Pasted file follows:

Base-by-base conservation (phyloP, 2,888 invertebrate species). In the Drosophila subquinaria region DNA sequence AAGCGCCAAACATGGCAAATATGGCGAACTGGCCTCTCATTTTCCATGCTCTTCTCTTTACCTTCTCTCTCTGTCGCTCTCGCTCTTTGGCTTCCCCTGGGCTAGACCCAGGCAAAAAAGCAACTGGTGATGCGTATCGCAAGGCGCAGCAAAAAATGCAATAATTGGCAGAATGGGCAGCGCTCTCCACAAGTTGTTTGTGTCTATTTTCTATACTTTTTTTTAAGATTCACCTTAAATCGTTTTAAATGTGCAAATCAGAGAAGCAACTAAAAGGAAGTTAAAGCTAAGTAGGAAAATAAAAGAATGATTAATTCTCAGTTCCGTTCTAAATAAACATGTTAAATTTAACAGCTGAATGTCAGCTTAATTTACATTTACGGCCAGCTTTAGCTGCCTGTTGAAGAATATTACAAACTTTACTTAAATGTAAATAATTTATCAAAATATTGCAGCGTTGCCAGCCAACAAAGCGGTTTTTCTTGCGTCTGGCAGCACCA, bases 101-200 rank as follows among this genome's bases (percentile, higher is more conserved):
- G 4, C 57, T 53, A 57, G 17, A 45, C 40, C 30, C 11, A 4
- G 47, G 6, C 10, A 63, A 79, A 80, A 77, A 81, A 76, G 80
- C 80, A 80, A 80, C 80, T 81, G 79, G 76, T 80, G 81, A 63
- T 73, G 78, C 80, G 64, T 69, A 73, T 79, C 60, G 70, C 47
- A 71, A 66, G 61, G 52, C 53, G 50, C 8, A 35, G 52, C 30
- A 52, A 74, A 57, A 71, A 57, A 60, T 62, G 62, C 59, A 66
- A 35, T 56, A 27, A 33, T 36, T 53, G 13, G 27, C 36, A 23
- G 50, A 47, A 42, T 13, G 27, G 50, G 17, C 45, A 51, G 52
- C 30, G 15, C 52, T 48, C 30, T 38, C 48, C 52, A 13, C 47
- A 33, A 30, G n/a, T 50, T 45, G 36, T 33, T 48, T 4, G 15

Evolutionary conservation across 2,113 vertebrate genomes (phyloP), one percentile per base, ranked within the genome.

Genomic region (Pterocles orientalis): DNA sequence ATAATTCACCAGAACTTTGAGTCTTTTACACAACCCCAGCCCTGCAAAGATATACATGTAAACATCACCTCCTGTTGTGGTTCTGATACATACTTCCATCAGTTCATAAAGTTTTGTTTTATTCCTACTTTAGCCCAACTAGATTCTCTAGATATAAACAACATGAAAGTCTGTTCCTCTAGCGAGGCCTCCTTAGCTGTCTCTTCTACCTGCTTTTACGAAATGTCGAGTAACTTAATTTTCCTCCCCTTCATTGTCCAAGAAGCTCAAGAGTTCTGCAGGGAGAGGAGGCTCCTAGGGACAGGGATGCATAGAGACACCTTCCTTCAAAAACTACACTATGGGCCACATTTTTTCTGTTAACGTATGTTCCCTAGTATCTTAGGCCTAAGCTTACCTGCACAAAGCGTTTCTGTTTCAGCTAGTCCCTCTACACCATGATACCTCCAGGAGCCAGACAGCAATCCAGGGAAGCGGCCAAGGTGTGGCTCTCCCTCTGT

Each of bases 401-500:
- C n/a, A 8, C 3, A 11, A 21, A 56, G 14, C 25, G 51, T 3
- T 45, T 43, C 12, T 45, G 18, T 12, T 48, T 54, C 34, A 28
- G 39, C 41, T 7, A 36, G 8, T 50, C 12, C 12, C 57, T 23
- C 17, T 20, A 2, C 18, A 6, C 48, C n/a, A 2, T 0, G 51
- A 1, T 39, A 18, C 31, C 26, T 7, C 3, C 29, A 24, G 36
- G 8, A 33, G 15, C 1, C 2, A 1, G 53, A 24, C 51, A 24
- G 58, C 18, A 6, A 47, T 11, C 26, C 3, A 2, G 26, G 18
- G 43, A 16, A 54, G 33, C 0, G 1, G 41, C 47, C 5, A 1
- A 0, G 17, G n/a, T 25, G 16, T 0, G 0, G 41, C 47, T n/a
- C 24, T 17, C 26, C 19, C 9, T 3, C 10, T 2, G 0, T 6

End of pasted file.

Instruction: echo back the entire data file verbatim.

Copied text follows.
Base-by-base conservation (phyloP, 2,888 invertebrate species). In the Drosophila subquinaria region DNA sequence AAGCGCCAAACATGGCAAATATGGCGAACTGGCCTCTCATTTTCCATGCTCTTCTCTTTACCTTCTCTCTCTGTCGCTCTCGCTCTTTGGCTTCCCCTGGGCTAGACCCAGGCAAAAAAGCAACTGGTGATGCGTATCGCAAGGCGCAGCAAAAAATGCAATAATTGGCAGAATGGGCAGCGCTCTCCACAAGTTGTTTGTGTCTATTTTCTATACTTTTTTTTAAGATTCACCTTAAATCGTTTTAAATGTGCAAATCAGAGAAGCAACTAAAAGGAAGTTAAAGCTAAGTAGGAAAATAAAAGAATGATTAATTCTCAGTTCCGTTCTAAATAAACATGTTAAATTTAACAGCTGAATGTCAGCTTAATTTACATTTACGGCCAGCTTTAGCTGCCTGTTGAAGAATATTACAAACTTTACTTAAATGTAAATAATTTATCAAAATATTGCAGCGTTGCCAGCCAACAAAGCGGTTTTTCTTGCGTCTGGCAGCACCA, bases 101-200 rank as follows among this genome's bases (percentile, higher is more conserved):
- G 4, C 57, T 53, A 57, G 17, A 45, C 40, C 30, C 11, A 4
- G 47, G 6, C 10, A 63, A 79, A 80, A 77, A 81, A 76, G 80
- C 80, A 80, A 80, C 80, T 81, G 79, G 76, T 80, G 81, A 63
- T 73, G 78, C 80, G 64, T 69, A 73, T 79, C 60, G 70, C 47
- A 71, A 66, G 61, G 52, C 53, G 50, C 8, A 35, G 52, C 30
- A 52, A 74, A 57, A 71, A 57, A 60, T 62, G 62, C 59, A 66
- A 35, T 56, A 27, A 33, T 36, T 53, G 13, G 27, C 36, A 23
- G 50, A 47, A 42, T 13, G 27, G 50, G 17, C 45, A 51, G 52
- C 30, G 15, C 52, T 48, C 30, T 38, C 48, C 52, A 13, C 47
- A 33, A 30, G n/a, T 50, T 45, G 36, T 33, T 48, T 4, G 15

Evolutionary conservation across 2,113 vertebrate genomes (phyloP), one percentile per base, ranked within the genome.

Genomic region (Pterocles orientalis): DNA sequence ATAATTCACCAGAACTTTGAGTCTTTTACACAACCCCAGCCCTGCAAAGATATACATGTAAACATCACCTCCTGTTGTGGTTCTGATACATACTTCCATCAGTTCATAAAGTTTTGTTTTATTCCTACTTTAGCCCAACTAGATTCTCTAGATATAAACAACATGAAAGTCTGTTCCTCTAGCGAGGCCTCCTTAGCTGTCTCTTCTACCTGCTTTTACGAAATGTCGAGTAACTTAATTTTCCTCCCCTTCATTGTCCAAGAAGCTCAAGAGTTCTGCAGGGAGAGGAGGCTCCTAGGGACAGGGATGCATAGAGACACCTTCCTTCAAAAACTACACTATGGGCCACATTTTTTCTGTTAACGTATGTTCCCTAGTATCTTAGGCCTAAGCTTACCTGCACAAAGCGTTTCTGTTTCAGCTAGTCCCTCTACACCATGATACCTCCAGGAGCCAGACAGCAATCCAGGGAAGCGGCCAAGGTGTGGCTCTCCCTCTGT

Each of bases 401-500:
- C n/a, A 8, C 3, A 11, A 21, A 56, G 14, C 25, G 51, T 3
- T 45, T 43, C 12, T 45, G 18, T 12, T 48, T 54, C 34, A 28
- G 39, C 41, T 7, A 36, G 8, T 50, C 12, C 12, C 57, T 23
- C 17, T 20, A 2, C 18, A 6, C 48, C n/a, A 2, T 0, G 51
- A 1, T 39, A 18, C 31, C 26, T 7, C 3, C 29, A 24, G 36
- G 8, A 33, G 15, C 1, C 2, A 1, G 53, A 24, C 51, A 24
- G 58, C 18, A 6, A 47, T 11, C 26, C 3, A 2, G 26, G 18
- G 43, A 16, A 54, G 33, C 0, G 1, G 41, C 47, C 5, A 1
- A 0, G 17, G n/a, T 25, G 16, T 0, G 0, G 41, C 47, T n/a
- C 24, T 17, C 26, C 19, C 9, T 3, C 10, T 2, G 0, T 6